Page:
Sunday, July 12, 2015

Workplace satisfaction gap grows between SES and staff

Federal News Radio – “Members of the Senior Executive Service report much higher satisfaction at their agencies than the employees who work for them, a new report finds. Using numbers from its study, 2014 Best Places to Work in the Federal Government, researchers from the Partnership for Public Service and Deloitte Consulting LLP found the satisfaction gap between federal employees and SES doubled on issues of performance management such as promotion fairness, recognition for good work and discipline for underperforming workers. “This big divide suggests that senior executives need to take steps to address this divergence of views if they expect to connect with and motivate their workforce,” the report said.The findings are based on the views of more than 392,000 respondents who participated in the 2014 Federal Employee Viewpoint Survey, including more than 4,900 of the 7,200 total members of the SES.”
See also this related data from the Best Places to Work in the Federal Government – “Designed to help a broad audience of government leaders, employees and job seekers, the 2014 Best Places to Work in the Federal Government® rankings include the views of more than 392,700 civil servants on a wide range of workplace topics. More than 389 federal organizations are ranked according to overall employee satisfaction and commitment, as well as on 10 additional workplace issues such as strategic management, teamwork, leadership and work–life balance.”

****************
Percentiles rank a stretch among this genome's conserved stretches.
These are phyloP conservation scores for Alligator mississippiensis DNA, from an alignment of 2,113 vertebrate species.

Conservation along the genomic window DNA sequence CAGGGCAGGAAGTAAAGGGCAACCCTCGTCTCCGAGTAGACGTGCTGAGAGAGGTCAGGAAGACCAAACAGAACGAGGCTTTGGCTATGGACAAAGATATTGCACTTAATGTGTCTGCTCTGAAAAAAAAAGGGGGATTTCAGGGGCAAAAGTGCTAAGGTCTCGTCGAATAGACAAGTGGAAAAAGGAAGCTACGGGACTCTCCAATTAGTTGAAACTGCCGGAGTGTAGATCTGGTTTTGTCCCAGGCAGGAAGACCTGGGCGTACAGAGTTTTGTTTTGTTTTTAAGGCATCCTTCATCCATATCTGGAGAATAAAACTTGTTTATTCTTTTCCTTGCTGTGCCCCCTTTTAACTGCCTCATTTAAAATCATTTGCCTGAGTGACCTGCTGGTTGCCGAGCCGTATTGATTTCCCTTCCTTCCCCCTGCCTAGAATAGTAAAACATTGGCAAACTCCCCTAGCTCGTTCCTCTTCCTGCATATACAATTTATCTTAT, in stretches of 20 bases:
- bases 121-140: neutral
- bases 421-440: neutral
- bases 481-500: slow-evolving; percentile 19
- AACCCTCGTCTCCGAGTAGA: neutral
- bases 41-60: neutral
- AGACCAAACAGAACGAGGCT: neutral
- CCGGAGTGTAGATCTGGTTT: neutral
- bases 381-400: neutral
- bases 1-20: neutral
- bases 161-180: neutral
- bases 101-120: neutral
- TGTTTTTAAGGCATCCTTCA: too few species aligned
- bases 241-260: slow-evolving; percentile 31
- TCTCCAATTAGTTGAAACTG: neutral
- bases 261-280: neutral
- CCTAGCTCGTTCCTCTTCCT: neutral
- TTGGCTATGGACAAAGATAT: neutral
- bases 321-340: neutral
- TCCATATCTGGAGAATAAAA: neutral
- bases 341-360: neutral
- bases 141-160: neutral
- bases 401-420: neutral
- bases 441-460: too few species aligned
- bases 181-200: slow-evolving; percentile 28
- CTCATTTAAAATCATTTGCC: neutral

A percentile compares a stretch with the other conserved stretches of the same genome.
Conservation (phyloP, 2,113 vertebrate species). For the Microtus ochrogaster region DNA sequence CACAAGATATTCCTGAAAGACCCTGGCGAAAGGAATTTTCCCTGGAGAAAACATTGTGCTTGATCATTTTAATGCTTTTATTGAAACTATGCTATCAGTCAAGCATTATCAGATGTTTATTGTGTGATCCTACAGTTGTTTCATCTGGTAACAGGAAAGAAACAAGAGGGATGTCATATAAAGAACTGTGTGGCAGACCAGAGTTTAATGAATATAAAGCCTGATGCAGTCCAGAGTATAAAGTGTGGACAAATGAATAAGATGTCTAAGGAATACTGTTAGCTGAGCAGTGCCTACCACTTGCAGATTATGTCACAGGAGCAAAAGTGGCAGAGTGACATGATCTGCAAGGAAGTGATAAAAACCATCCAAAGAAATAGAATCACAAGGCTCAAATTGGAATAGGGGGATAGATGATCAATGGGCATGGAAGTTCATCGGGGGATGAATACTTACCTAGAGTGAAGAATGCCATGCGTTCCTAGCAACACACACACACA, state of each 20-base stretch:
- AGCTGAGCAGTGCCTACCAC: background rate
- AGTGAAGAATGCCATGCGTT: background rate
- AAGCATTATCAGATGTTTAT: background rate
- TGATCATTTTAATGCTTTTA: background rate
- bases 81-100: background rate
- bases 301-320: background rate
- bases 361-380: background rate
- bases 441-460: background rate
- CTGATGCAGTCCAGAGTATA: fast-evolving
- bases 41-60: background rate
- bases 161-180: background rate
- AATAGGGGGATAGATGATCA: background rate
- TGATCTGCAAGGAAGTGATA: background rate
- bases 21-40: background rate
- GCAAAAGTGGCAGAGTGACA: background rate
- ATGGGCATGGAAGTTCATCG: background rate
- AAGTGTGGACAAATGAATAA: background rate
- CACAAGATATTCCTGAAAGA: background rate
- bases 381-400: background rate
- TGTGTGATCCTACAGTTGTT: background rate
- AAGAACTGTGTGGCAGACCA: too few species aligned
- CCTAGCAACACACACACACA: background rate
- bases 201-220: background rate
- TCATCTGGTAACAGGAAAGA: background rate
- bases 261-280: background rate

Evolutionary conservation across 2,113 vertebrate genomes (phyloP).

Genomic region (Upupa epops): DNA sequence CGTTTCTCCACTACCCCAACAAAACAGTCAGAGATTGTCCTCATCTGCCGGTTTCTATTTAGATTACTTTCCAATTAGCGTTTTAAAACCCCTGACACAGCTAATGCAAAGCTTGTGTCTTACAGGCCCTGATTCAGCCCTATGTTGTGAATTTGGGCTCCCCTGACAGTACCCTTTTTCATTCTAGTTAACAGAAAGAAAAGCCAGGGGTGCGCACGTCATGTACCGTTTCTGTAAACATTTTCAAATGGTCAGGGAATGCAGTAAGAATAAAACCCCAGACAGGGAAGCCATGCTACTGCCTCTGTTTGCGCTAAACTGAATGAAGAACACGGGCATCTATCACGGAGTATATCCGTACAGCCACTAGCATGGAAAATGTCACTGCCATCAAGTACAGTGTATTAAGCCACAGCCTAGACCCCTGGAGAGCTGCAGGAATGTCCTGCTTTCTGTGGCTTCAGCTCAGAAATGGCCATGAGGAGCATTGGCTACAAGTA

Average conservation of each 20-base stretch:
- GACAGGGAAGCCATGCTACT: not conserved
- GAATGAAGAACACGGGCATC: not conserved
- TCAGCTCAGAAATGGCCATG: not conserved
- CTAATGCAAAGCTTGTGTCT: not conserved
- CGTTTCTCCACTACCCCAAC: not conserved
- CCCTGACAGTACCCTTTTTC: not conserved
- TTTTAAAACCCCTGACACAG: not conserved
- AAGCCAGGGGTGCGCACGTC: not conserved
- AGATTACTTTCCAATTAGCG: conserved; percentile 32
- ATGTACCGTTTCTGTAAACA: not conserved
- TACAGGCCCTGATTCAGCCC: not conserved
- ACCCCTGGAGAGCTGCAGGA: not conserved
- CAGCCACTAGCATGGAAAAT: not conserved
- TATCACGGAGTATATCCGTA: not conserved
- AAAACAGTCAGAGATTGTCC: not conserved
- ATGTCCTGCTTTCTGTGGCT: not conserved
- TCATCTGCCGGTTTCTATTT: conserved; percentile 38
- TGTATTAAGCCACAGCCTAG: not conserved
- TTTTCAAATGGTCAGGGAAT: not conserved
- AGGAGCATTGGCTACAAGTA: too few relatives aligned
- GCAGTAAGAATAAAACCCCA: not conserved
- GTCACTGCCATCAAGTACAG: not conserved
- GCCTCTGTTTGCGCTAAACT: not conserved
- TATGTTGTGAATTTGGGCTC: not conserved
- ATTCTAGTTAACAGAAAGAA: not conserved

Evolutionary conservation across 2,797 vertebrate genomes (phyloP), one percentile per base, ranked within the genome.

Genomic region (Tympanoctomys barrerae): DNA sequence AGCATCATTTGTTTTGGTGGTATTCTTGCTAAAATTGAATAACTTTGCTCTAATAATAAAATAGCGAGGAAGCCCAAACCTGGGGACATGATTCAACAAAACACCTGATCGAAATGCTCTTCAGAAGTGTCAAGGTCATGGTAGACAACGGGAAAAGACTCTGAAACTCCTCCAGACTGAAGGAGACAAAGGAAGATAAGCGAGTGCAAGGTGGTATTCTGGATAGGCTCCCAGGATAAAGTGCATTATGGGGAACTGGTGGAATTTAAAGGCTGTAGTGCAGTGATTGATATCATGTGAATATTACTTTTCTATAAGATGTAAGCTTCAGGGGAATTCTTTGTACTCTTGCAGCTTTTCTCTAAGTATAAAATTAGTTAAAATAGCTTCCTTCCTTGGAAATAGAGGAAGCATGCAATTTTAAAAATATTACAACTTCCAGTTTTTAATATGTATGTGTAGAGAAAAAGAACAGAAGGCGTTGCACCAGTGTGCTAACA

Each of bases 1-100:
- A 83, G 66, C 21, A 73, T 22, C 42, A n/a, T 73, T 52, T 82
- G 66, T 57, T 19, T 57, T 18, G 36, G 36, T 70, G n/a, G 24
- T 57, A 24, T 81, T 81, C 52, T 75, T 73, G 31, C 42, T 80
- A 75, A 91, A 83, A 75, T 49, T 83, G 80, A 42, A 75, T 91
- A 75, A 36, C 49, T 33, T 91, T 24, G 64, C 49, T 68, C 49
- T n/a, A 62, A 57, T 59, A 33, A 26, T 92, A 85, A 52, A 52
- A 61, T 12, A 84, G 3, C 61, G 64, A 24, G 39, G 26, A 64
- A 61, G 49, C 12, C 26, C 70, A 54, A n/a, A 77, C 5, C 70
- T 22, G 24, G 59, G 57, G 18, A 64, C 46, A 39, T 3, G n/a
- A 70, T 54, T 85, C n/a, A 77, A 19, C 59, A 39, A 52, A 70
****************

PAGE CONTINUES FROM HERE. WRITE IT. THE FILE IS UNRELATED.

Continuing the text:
Parliament House's public servants to strike after year-long wait for pay offer 

Tax lodgement system failure down public service cuts opposition

The consequences of climate change go far beyond warming temperatures, which scientists say are melting the polar ice caps and raising sea levels. Click through the gallery for a look at 10 other key effects of climate change, some of which may surprise you.

The Broker Who Saved America Joshua Brown

Television veteran Ray Martin is facing calls to step down from an editorial audit of the ABC's Q&Aprogram, after he described a government boycott of the program as "silly" and backed the impartiality of host Tony Jones. Martin said on Tuesday that some of the "rants and raves" following former terror suspect and convicted criminal Zaky Mallah's appearance on the program had been "crazy". 
Ray Martin and QA